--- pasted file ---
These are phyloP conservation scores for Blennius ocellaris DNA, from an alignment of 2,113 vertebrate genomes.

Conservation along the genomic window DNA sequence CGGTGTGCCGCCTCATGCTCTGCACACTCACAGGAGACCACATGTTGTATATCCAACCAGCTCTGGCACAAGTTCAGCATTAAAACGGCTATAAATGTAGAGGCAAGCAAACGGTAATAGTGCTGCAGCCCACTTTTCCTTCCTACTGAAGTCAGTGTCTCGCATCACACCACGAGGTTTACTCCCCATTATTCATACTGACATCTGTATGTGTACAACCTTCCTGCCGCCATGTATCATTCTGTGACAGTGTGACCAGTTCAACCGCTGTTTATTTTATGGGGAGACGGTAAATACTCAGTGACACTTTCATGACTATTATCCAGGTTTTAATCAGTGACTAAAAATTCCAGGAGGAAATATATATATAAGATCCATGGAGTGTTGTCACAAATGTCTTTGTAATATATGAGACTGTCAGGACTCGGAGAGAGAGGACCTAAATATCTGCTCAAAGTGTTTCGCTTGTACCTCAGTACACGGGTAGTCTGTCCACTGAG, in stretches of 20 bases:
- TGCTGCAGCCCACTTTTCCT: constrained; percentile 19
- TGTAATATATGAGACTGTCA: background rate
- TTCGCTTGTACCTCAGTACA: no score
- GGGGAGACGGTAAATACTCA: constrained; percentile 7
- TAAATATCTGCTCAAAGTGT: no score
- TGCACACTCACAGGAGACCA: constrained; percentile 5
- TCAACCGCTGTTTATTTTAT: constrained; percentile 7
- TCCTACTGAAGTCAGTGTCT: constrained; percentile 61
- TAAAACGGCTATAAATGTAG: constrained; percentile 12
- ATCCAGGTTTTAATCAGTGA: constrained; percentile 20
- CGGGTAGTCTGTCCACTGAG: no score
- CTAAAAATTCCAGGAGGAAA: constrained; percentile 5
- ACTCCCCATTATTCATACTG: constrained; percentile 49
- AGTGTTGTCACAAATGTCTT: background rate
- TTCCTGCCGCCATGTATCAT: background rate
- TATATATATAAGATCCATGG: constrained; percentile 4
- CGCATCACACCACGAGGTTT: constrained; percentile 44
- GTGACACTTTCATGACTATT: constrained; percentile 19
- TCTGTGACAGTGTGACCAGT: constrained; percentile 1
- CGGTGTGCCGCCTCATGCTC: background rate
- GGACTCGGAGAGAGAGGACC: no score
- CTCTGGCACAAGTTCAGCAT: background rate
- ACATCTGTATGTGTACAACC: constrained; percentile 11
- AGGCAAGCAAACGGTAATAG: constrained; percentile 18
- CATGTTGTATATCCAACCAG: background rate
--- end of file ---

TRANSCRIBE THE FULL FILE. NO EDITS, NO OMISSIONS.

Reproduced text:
These are phyloP conservation scores for Blennius ocellaris DNA, from an alignment of 2,113 vertebrate genomes.

Conservation along the genomic window DNA sequence CGGTGTGCCGCCTCATGCTCTGCACACTCACAGGAGACCACATGTTGTATATCCAACCAGCTCTGGCACAAGTTCAGCATTAAAACGGCTATAAATGTAGAGGCAAGCAAACGGTAATAGTGCTGCAGCCCACTTTTCCTTCCTACTGAAGTCAGTGTCTCGCATCACACCACGAGGTTTACTCCCCATTATTCATACTGACATCTGTATGTGTACAACCTTCCTGCCGCCATGTATCATTCTGTGACAGTGTGACCAGTTCAACCGCTGTTTATTTTATGGGGAGACGGTAAATACTCAGTGACACTTTCATGACTATTATCCAGGTTTTAATCAGTGACTAAAAATTCCAGGAGGAAATATATATATAAGATCCATGGAGTGTTGTCACAAATGTCTTTGTAATATATGAGACTGTCAGGACTCGGAGAGAGAGGACCTAAATATCTGCTCAAAGTGTTTCGCTTGTACCTCAGTACACGGGTAGTCTGTCCACTGAG, in stretches of 20 bases:
- TGCTGCAGCCCACTTTTCCT: constrained; percentile 19
- TGTAATATATGAGACTGTCA: background rate
- TTCGCTTGTACCTCAGTACA: no score
- GGGGAGACGGTAAATACTCA: constrained; percentile 7
- TAAATATCTGCTCAAAGTGT: no score
- TGCACACTCACAGGAGACCA: constrained; percentile 5
- TCAACCGCTGTTTATTTTAT: constrained; percentile 7
- TCCTACTGAAGTCAGTGTCT: constrained; percentile 61
- TAAAACGGCTATAAATGTAG: constrained; percentile 12
- ATCCAGGTTTTAATCAGTGA: constrained; percentile 20
- CGGGTAGTCTGTCCACTGAG: no score
- CTAAAAATTCCAGGAGGAAA: constrained; percentile 5
- ACTCCCCATTATTCATACTG: constrained; percentile 49
- AGTGTTGTCACAAATGTCTT: background rate
- TTCCTGCCGCCATGTATCAT: background rate
- TATATATATAAGATCCATGG: constrained; percentile 4
- CGCATCACACCACGAGGTTT: constrained; percentile 44
- GTGACACTTTCATGACTATT: constrained; percentile 19
- TCTGTGACAGTGTGACCAGT: constrained; percentile 1
- CGGTGTGCCGCCTCATGCTC: background rate
- GGACTCGGAGAGAGAGGACC: no score
- CTCTGGCACAAGTTCAGCAT: background rate
- ACATCTGTATGTGTACAACC: constrained; percentile 11
- AGGCAAGCAAACGGTAATAG: constrained; percentile 18
- CATGTTGTATATCCAACCAG: background rate